The Economist: The key to defeating the Islamic State (IS) could lie in the armed Sunni groups who already oppose it or who might turn against it if the political conditions were right after the formation of a new government in Baghdad. There are a wide variety of such groups, ranging from tribal militias and neo-Baathist remnants of the former regime to Salafi jihadi groups that have a similar ideology to IS but differ with it on tactics or leadership. At the moment IS has the upper hand, and, barring a few recent clashes, the other groups appear to have been largely co‑operating with it since it captured Mosul, in Nineveh province, in June.
Following the US invasion of Iraq in 2003, a plethora of jihadi militias emerged, of which al‑Qaida in Iraq, IS’s precursor, was the most prominent. However, despite sharing a similar religious ideology and an opposition to the US occupation and Shia rule, there were frequent disagreements and even clashes between the various jihadi groups, including squabbles over leadership, money and tactics. At the moment, relations with IS are complex and fluid, with some of the militias co‑operating with it in certain areas and clashing with it elsewhere.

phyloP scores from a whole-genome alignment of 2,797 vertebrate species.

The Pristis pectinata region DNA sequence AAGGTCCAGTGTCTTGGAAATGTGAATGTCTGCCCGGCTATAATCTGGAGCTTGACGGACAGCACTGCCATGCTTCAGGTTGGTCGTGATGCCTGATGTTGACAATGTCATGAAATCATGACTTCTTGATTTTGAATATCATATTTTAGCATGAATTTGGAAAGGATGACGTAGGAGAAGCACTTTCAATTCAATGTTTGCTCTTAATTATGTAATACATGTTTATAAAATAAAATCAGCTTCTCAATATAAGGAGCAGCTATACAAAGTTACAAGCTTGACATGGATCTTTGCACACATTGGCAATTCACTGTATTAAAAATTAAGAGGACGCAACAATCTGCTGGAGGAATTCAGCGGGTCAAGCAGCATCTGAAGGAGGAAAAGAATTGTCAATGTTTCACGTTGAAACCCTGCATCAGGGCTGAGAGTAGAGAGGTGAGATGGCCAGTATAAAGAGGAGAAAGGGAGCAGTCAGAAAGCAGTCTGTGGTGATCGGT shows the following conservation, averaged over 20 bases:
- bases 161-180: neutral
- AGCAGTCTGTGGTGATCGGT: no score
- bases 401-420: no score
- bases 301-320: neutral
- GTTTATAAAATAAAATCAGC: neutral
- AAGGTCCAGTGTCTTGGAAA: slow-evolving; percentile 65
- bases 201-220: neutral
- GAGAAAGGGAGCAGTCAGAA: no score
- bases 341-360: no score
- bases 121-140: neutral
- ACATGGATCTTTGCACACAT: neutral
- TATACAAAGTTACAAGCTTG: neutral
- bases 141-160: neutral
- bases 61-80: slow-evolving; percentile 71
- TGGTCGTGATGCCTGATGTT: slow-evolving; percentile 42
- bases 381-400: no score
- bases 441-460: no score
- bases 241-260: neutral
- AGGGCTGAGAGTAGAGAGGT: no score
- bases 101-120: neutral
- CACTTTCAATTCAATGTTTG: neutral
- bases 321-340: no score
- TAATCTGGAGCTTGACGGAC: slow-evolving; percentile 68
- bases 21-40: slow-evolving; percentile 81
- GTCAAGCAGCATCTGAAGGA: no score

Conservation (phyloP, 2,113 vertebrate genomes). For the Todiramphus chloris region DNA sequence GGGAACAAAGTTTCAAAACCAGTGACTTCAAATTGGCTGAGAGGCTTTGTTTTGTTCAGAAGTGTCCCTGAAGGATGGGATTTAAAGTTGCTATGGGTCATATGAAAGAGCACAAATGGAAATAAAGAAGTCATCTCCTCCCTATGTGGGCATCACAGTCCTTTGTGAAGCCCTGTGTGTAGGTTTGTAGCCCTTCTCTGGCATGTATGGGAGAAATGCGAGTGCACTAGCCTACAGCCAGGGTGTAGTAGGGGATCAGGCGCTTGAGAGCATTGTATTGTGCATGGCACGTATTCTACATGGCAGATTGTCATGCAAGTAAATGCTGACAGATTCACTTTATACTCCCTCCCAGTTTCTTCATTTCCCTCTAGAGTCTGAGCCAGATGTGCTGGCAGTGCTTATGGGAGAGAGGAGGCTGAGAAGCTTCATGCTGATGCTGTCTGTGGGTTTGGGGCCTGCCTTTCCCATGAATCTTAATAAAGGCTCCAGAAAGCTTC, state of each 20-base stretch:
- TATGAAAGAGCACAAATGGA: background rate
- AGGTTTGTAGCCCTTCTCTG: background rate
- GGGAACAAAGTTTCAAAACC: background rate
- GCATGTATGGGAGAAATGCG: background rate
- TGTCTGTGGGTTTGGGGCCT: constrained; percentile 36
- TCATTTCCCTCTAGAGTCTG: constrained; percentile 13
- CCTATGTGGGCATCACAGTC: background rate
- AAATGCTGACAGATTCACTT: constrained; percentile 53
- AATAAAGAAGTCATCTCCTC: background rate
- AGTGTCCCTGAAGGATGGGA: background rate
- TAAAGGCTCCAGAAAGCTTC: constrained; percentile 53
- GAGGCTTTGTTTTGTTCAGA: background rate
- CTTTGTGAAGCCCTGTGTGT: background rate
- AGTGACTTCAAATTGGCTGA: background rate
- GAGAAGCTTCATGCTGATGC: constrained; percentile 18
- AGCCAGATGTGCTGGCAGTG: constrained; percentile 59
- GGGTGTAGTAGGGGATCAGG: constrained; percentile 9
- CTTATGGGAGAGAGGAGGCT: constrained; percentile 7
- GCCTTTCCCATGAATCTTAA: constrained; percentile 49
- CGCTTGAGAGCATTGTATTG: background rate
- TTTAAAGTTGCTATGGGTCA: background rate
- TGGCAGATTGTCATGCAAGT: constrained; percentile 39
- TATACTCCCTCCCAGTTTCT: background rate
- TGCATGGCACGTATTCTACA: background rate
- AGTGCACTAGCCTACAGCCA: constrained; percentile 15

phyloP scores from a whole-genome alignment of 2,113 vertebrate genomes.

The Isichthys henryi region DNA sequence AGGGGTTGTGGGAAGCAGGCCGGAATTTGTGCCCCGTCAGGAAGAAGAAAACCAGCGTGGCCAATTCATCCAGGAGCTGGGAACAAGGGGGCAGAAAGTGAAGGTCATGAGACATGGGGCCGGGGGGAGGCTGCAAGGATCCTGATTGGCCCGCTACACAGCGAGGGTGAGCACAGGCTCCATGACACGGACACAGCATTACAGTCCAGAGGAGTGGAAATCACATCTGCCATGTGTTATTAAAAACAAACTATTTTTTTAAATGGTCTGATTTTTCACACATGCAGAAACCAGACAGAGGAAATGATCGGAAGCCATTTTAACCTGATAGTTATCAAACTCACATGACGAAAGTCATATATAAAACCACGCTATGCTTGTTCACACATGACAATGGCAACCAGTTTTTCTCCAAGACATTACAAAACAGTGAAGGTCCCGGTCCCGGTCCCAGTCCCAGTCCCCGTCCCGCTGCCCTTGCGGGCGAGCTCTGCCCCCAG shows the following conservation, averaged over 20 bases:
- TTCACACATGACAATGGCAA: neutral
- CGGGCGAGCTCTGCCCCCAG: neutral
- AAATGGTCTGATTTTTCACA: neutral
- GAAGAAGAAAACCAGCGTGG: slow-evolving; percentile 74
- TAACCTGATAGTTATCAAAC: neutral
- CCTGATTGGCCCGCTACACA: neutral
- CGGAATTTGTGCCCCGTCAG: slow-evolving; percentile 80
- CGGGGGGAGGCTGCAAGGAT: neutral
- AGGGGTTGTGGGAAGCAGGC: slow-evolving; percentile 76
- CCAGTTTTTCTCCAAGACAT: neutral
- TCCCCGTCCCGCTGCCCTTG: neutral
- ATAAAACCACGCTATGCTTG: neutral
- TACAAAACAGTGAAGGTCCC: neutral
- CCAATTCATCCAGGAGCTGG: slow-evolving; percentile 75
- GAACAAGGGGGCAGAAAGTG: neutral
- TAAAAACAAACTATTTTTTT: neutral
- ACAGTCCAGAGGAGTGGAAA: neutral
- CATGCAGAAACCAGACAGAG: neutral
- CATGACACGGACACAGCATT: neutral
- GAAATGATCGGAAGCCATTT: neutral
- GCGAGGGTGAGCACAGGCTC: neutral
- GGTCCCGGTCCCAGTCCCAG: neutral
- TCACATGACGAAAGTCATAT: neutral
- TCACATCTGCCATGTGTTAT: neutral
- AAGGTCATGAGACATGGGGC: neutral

Although other jihadi groups see themselves as fighting to establish an Islamic state, IS claims to be that entity, particularly since its declaration of a caliphate on June 29th and its demand that other groups pledge allegiance to its leader, Abu Bakr al‑Baghdadi. This is the issue on which it broke from al‑Qaida central, led by Ayman al‑Zawahiri in Pakistan/Afghanistan. Its relations with other militant groups in Syria is illustrative. Although it has co‑operated with them at times, it has also clashed with them, particularly in the eastern regions where it is strongest and has been consolidating control. It has clashed not only with secular and non‑Salafi militias, such as the Free Syrian Army and the Islamic Front, but also with fellow Salafi groups. It has even fought with its closest relation, Jabhat al‑Nusra (JN), a group that was formed in 2012 by Syrians who had been fighting in Iraq with IS but who rejected Mr Baghdadi’s demand in April 2013 that all other groups pledge allegiance to IS. One key difference is that JN seems to have a vision of an Islamic government within the Syrian nation state, whereas IS’s vision is transnational. [Continue reading…]